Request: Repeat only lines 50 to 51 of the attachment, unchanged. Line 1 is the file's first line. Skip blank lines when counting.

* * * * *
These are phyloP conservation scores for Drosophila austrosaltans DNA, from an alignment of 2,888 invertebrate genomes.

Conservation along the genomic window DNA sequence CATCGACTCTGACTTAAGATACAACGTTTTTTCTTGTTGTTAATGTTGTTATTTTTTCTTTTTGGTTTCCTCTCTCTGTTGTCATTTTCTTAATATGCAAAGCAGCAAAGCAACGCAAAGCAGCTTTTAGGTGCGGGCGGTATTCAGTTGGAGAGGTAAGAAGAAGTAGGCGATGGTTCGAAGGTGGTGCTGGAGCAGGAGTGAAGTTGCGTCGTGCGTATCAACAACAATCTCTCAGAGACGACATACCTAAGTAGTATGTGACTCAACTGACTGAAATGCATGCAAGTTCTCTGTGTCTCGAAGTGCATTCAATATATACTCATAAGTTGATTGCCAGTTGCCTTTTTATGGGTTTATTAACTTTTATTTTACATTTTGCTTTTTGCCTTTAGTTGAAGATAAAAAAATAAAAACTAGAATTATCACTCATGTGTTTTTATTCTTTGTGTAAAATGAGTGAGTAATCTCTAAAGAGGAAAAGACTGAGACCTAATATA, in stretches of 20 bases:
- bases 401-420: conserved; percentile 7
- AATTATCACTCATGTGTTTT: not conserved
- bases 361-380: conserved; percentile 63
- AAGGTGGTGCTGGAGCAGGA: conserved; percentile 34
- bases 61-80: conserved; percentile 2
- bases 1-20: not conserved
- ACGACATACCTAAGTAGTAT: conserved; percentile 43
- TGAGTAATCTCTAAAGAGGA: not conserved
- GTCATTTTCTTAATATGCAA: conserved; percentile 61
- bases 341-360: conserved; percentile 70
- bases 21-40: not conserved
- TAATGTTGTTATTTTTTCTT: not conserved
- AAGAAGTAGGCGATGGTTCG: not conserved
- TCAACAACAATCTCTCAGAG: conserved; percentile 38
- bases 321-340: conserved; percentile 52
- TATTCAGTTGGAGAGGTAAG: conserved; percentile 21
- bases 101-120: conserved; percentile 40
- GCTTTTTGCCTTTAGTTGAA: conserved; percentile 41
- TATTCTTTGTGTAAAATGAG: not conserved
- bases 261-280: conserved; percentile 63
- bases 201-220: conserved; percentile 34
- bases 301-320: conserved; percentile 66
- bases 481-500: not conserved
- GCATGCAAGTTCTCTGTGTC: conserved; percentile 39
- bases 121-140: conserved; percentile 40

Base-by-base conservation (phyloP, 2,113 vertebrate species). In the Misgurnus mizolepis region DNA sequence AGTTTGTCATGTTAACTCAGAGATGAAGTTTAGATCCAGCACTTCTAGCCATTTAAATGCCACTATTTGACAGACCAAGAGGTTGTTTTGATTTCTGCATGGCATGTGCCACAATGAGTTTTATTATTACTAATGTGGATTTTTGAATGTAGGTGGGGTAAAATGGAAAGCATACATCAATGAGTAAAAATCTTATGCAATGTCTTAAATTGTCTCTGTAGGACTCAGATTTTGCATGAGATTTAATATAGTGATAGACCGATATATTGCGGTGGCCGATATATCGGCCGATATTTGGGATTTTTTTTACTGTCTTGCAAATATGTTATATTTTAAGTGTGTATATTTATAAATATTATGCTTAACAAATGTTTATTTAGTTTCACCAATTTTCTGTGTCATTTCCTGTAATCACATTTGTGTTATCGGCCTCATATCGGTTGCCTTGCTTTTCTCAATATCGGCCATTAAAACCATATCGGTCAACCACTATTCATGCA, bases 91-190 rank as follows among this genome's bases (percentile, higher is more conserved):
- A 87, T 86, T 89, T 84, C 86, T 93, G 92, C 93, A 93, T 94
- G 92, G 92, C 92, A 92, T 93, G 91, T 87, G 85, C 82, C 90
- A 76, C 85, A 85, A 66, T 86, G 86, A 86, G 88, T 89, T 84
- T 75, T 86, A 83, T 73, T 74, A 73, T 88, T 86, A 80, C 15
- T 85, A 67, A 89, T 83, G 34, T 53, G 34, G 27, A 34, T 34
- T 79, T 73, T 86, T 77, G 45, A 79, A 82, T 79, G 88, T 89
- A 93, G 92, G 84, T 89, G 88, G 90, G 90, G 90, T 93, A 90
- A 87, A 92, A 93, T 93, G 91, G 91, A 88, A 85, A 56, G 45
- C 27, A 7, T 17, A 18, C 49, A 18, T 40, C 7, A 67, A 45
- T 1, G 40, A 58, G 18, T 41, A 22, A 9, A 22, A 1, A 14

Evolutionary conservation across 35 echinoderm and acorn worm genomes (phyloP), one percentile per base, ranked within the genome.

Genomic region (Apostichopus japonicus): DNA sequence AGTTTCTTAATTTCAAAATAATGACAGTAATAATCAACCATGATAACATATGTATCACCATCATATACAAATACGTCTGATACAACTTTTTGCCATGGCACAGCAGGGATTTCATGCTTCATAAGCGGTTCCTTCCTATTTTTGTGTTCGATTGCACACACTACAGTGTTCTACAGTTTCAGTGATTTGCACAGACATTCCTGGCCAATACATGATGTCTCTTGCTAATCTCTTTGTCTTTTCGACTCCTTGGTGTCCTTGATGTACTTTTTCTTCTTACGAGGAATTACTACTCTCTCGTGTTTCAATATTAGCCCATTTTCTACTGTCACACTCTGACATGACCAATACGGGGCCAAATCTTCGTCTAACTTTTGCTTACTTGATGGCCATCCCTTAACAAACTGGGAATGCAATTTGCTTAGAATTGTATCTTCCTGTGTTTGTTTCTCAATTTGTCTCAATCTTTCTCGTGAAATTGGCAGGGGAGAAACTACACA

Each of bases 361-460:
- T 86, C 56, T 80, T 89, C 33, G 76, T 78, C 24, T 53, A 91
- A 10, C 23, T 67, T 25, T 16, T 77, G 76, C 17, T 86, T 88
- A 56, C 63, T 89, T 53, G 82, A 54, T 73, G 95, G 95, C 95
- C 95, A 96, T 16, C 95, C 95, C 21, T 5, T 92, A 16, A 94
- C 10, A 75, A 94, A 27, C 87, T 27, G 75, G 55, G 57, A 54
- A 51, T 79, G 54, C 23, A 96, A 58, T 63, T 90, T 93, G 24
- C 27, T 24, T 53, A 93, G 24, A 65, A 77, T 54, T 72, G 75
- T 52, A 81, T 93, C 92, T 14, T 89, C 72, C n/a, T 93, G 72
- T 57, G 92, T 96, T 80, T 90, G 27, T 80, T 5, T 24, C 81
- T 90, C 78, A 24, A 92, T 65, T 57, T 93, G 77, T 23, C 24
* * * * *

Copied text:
- T 57, G 92, T 96, T 80, T 90, G 27, T 80, T 5, T 24, C 81
- T 90, C 78, A 24, A 92, T 65, T 57, T 93, G 77, T 23, C 24